A wave of fighter modernization across the Middle East and North Africa is proving to be a boon for industry both East and West.

And it is fair to say that without the Middle East market, some Western fighter aircraft types would have faded into history.

Production of the Lockheed Martin F-16 Fighting Falcon has been kept alive by Iraq’s order for Block 52 model F-16IQs, and Bahrain looks set  to sign up to a Foreign Military Sales (FMS) deal for upgraded and new-build F-16Vs before year-end.

And the Boeing F-15 Eagle’s production has been massively bolstered by Saudi Arabia’s order for 84 new-build F-15SA (Saudi Advanced) Eagles, while an extensive upgrade program will bring the country’s existing F-15S aircraft up to the same standard.

The Saudi Eagle programs are among the most complex and lucrative U.S. FMS programs ever.

Meanwhile, Kuwait’s April 2016 order for the Eurofighter Typhoon has prolonged Typhoon production until at least 2023, rather than its original end date of 2018.

These purchases have been driven by the need to modernize and increase capacity in the face of new threats, as well as by the call to work more closely with allies. Middle Eastern air forces are taking on a greater expeditionary warfare mission than the defensive stance they took before.

Saudi Arabia and the United Arab Emirates (UAE) are prime examples of this. A decade ago, their fighters were rarely seen beyond their borders, but the introduction of new airlift capabilities and tanker aircraft such as the Airbus A330 Multi-Role Tanker Transport—in service with both services—has given each nation a global reach.

Several times a year, fighters from Saudi Arabia and/or the UAE cross the Atlantic to participate in the multinational Red and Green Flag exercises at Nellis AFB, Nevada, building up closer relationships with international air forces. This year alone, Saudi fighters have also deployed to Sudan and Pakistan for joint exercises.

In the Saudi-led operation against the Houthi rebels in Yemen, the UAE has established a base just across the Red Sea in Assab, Eritrea, from which it flies Dassault Mirage 2000s. Reports suggest that UAE Mirage 2000s may also be flying from Al-Khadim airbase in Libya in support of the Libyan National Army forces fighting in the area. 

The Royal Saudi Air Force has deployed F-15s to Turkey’s Incirlik airbase in support of the U.S. led-operations against the Islamic State group.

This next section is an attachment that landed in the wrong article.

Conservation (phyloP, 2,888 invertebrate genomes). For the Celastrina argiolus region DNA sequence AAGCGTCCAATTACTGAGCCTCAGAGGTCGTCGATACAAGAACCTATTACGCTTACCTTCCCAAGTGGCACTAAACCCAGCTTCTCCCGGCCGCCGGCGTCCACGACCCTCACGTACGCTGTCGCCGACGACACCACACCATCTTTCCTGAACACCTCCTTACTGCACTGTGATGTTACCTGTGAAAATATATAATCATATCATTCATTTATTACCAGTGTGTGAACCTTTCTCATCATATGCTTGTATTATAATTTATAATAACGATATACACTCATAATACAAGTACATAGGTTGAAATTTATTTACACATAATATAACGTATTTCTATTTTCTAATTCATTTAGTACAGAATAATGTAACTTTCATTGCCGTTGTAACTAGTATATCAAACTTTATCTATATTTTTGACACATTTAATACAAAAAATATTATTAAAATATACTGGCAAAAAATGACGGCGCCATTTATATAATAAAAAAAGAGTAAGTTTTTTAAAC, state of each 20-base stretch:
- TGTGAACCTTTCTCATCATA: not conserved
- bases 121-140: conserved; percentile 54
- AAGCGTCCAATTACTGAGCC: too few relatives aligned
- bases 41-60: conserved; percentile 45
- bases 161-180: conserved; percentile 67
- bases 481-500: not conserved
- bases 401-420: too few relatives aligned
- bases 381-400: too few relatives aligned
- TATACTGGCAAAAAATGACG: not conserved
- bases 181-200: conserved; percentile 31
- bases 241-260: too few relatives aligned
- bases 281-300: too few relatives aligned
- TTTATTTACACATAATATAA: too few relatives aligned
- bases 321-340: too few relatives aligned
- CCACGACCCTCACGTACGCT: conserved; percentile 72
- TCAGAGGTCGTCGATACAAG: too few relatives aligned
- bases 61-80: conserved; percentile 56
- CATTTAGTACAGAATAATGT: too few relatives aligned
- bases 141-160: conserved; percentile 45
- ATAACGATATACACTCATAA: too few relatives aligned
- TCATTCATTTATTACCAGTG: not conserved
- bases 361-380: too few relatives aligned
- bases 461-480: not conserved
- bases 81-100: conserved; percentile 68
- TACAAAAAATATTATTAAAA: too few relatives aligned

The Saudi-led coalition has also included fighters from Egypt, Kuwait and Morocco.

In 2015, Jordanian and Israeli deployments to a Red Flag exercise revealed a high level of trust and cooperation between the two countries, as the Jordanian fighters refueled from the Israeli tankers en route to Nevada.

Less clear is Qatar’s plan for an enlarged fighter capability. Having placed orders for the Dassault Rafale and, more recently, for the F-15QA, Doha has also signed letters of intent for the Eurofighter Typhoon, which when combined would create a three-type fleet of 84-96 fighters, eight times larger than Qatar’s existing fleet.

There is little doubt that Doha has the cash to purchase and operate the aircraft, but whether a fleet is sustainable in the long term is unclear. The country will have to lean heavily on the nations supplying them, and some doubt whether the Gulf country has enough pilots or personnel to fly or maintain that number of aircraft.

Saudi Arabia has much to do to integrate the new F-15SA into service, and uncertainty surrounds the purchase of a second batch of Typhoons. Delivery of all 72 Typhoons under the UK-Saudi Al-Salam deal was completed in September, but UK defense exports to Saudi have been mired in controversy over a judicial review brought about by Britain’s Campaign Against Arms Trade (CAAT) initiative. While the Saudis prevailed in the review, the campaign group is pursuing an appeal. BAE Systems is understood to have offered final assembly of any new Typhoons at a site in Dhahran to appeal to Riyadh, in a similar move to Saudi assembly of new Hawk jet trainers. However, Riyadh is unlikely to make any decision while the CAAT appeal is ongoing.

Several nations are still mulling offers. The replacement for the UAE’s fleet of Mirage 2000 fighters continues to be contested by the Eurofighter consortium with the Typhoon and Dassault with the Rafale, but it is unclear whether there has been any real progress. The UAE reportedly desires involvement in the F-35 Joint Strike Fighter program, but this is unlikely to happen in the near future, given that Israel has only just begun receiving the type. The Israeli lobby in Washington has been highly effective at ensuring that advanced types do not reach its neighbors until 5-10 years after Tel Aviv does.

However, Russia contends that it is making inroads in meeting Emirati requirements. In February, Russian officials announced that Moscow and Abu Dhabi would work together on the development of a fifth-generation fighter, and Russian media assert that the UAE could sign a deal for Sukhoi Su-35 fighters during the Dubai Airshow.

Russia has also made progress in getting back into Egypt, where a new fleet of Mikoyan MiG-29M/M2s—also known as MiG-35s—is being delivered, adding yet another type to Egypt’s burgeoning fighter inventory. In the last 36 months, Egypt has also taken delivery of its first Rafales and Block 52-model F-16C/Ds. It is unclear what Cairo plans to do with its aging fleet of MiG-21s, Chengdu F-7s, Mirage Vs and 2000s, however.

In the coming years, it is likely that countries such as Morocco and Tunisia will be open to new fighter sale campaigns.

Although Morocco has introduced the F-16 to its inventory, it is unclear whether there will be replacement programs for the Mirage F1 and the Northrop F-5, both of which remain in frontline service. The latter continues to serve Tunisia as its primary frontline aircraft, but a replacement will likely have to come online in the next 5-7 years.